Altogether, Temp-Sense delivers a digital solution that enables a proactive, reliable and highly efficient food safety and compliance process. Please see the blog post about Temp-Sense (used to be called ThinMoni) for more details.
Specific Supply Chain Challenges
Temp-Sense operates a PAYG business model in order to lower the barrier for adoption of IoT services in the supply chain. This business model implies that:
- customers pay exactly for the services they have actually consumed;
- and each participant of the chain, from carriers and storage facilities to sensor manufacturers and IoT service providers, receive their portion of the earnings as per the service billing contract.
Whilst highly beneficial for all participants, this business model presents the following specific challenges.
1. Transparent billing and attribution in a trustless environment
It is easy to see that each participant of the chain are running their own business, with their own priorities and considerations. In this naturally trustless environment, ensuring transparency of billing and attribution for all stakeholders is a challenge.
2. Billing on the level of micro transactions, at scale
In addition to the above, IoT networks are characterised by large numbers of micro devices, producing high volumes of micro readings. The challenge this poses is billing on the level of micro transactions, at scale.
Agrello Smart Billing Contract Solution
Agrello employs blockchain Smart Contract technology to address these challenges:
- Agrello provides a framework to codify the Food Safety chain service billing contracts into Smart Contracts on blockchain;
- subscribes to metadata about sensor readings from the Thinnect IoT blockchain;
- executes service billing Smart Contracts on demand to produce billing and attribution reports for stakeholders.
In this particular instance, our blockchain technology of choice is Hyperledger. The key reasons for this choice are:
- enterprise grade architecture;
- permissioned network model;
- high performance and transaction throughput;
- efficient transaction endorsement policy with pluggable consensus option;
- no dependency on any cryptocurrency;
- no transactional costs for running transactions and queries;
- automatic creation of end-point Rest APIs to access functionality of the solution.
A typical Hyperledger network solution consists of the following components:
- data Model, specifying Assets and Concepts of the solution;
- definitions of Participants of the network and their Permissions;
- chaincode defining the business logic — IoT sensor usage billing rules in our case;
- presentation layer — billing reports in our case.
The Billing Contract
With a bit of a simplification and focusing on the core features of the contract for the purposes of this post, the structure of the Billing Contract is as follows.
Notes on the contract structure
Worth noting that X, Y and Z are defined on the level of micro-cents, creating a highly precise cost model per unit of consumed service.
This cost structure is used by Thinnect to bill FoodDocs for the Food Safety Monitoring and Compliance service. Further, the “sharing economy” principle applies in the way that the same cost structure is applicable to Thinnect, its subcontractors, Device Manufacturers and even Agrello, to obtain and distribute a portion of proceeds from each device reading transaction.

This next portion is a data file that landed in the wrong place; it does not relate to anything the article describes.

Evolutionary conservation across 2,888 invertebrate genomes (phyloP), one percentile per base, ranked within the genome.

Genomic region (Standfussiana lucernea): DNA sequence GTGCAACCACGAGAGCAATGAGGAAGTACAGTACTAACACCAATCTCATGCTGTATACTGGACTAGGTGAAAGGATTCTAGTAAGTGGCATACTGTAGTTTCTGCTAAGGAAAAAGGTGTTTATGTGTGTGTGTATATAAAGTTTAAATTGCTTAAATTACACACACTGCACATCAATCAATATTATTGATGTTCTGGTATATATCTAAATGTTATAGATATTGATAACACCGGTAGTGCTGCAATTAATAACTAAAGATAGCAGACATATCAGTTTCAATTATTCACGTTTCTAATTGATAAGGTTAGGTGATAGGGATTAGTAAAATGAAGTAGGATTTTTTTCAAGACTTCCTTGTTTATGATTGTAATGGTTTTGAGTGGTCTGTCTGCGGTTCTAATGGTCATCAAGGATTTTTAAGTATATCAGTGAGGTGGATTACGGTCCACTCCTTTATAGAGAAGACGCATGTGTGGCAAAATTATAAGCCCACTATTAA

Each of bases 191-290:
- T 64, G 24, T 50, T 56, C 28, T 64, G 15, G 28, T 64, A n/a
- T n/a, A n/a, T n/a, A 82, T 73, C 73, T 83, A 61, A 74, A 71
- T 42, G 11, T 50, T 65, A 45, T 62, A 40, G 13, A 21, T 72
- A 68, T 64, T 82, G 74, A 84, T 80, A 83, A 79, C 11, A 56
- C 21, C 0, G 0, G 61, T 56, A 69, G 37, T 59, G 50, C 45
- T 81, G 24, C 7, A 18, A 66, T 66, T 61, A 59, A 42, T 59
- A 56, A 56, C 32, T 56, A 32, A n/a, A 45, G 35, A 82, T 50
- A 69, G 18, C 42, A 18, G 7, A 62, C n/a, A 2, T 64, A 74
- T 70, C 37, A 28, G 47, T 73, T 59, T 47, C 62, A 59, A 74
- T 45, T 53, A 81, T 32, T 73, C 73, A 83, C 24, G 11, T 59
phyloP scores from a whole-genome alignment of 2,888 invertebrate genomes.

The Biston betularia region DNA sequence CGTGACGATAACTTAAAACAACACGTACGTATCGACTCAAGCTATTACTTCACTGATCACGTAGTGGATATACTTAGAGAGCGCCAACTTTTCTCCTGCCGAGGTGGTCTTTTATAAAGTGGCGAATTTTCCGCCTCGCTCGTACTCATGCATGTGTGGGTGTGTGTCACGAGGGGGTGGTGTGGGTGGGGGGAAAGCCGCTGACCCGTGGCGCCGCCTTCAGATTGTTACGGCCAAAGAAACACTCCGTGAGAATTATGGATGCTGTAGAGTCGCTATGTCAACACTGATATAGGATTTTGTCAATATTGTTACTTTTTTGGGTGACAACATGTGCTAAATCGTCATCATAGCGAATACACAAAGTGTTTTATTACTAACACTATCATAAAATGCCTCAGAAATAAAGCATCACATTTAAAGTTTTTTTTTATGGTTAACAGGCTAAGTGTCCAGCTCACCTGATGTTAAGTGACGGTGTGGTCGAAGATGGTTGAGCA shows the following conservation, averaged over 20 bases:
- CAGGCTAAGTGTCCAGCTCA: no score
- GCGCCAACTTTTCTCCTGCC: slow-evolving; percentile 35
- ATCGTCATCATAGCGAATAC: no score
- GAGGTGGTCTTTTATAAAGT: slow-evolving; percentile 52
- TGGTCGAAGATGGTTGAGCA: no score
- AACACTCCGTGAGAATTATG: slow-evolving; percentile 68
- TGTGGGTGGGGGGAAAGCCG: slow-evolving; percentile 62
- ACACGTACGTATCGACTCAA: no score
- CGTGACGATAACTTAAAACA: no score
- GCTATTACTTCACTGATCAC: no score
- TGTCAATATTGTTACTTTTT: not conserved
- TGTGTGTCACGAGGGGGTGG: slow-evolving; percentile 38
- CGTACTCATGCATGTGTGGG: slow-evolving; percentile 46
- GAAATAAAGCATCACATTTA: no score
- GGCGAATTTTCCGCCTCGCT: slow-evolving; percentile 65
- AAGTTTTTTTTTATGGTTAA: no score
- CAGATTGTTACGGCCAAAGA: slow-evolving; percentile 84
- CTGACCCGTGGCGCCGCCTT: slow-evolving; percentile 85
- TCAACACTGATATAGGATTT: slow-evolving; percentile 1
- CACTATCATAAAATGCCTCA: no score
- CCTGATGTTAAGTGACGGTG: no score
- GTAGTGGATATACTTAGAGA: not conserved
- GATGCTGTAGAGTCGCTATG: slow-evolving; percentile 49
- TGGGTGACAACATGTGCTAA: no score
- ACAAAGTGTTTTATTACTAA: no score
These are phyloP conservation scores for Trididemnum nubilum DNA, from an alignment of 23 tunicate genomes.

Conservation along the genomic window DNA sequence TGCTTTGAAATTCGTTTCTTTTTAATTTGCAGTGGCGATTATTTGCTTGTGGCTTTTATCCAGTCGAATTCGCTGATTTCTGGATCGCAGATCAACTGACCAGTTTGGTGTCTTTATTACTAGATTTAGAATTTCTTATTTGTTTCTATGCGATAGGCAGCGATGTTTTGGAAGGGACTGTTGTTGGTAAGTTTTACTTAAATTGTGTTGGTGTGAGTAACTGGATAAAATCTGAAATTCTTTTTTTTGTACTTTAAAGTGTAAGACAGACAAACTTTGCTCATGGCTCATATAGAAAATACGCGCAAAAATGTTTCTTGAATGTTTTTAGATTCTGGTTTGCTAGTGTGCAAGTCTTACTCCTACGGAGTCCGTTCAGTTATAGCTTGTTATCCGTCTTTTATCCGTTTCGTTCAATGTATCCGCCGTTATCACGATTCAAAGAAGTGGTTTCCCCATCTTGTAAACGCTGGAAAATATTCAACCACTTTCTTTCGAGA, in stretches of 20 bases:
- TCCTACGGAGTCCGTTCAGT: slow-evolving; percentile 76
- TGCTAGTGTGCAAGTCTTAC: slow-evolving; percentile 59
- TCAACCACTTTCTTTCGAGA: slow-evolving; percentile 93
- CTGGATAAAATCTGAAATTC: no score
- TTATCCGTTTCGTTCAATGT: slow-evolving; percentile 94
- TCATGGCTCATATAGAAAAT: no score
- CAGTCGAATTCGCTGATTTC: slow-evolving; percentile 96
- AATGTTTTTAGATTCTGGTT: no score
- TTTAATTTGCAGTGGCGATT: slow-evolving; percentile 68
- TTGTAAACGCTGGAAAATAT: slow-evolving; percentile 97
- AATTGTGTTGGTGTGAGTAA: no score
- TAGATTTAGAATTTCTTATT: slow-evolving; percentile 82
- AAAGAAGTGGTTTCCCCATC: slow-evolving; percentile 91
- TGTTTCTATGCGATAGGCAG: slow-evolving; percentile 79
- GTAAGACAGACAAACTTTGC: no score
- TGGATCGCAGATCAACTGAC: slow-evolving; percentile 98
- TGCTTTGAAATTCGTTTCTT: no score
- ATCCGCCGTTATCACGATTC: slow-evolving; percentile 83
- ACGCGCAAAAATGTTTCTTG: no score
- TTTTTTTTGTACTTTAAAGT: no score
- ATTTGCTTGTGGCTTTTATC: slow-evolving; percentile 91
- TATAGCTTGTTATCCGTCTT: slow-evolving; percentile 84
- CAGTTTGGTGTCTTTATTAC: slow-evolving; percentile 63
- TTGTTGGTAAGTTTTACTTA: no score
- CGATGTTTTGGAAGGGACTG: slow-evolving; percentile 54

Below, we will explain the key aspects of implementation of such contract on the example of this Provider-Consumer billing contract.
Assets, Concepts and Participants
Let’s have a look at the key entities of this contract’s network.
Consumer and Provider
Participant entities Consumer and Provider give parties permissioned access to the network and its assets through cryptographic keys, ensuring the highest degree of control and safety of confidential information.
This entity is designed to maintain records of contracts between Consumers and Providers, and is therefore implemented as an Asset. The two fundamental aspects of this entity are:
- set of Contract Terms, specifying the billing rules in relation to the contract;
- set of Devices, as deployed for the Consumer in relation to the contract.
This entity is specific for this particular type of contracts. It is designed to hold the billing parameters of the contract, which in this use case are: a price per reading and a capped cost per month, dependent on the number of devices deployed to a customer location.
Device, Device Contract and Readings
One interesting aspect of this implementation is that Devices effectively work on Contracts. That is, we are not interested in metering or billing devices that are not deployed to any contract, or where the contract has expired or got terminated.
The Device entity maintains the record of all available devices and their current status, whether they are sitting in a warehouse or deployed to a customer.
The Device Contract entity maintains records of:
- devices deployed to customer locations (one Device Contract per Device) against a Consumer-Provider contract,
- and Readings captured from active devices performing on active contracts.
This overall structure allows for a good reusability of the model as well as for efficient updates and queries on it.
The Device Reading Transaction and Report Entities are described in the next section.
The key functions of chaincode in this use case are:
- validating device reading transactions against the status of the device and the contract, before committing it as valid and billable;
- and generating billing reports on request, based on report parameters.
Device Reading Transaction
The DeviceReadingsTransaction transaction depicted in the diagram above executes chaincode that implements the special condition of the contract — ensures that only valid readings from “ACTIVE” devices are committed as billable. Blockchain safeguards the solution from malicious transactions entering the system.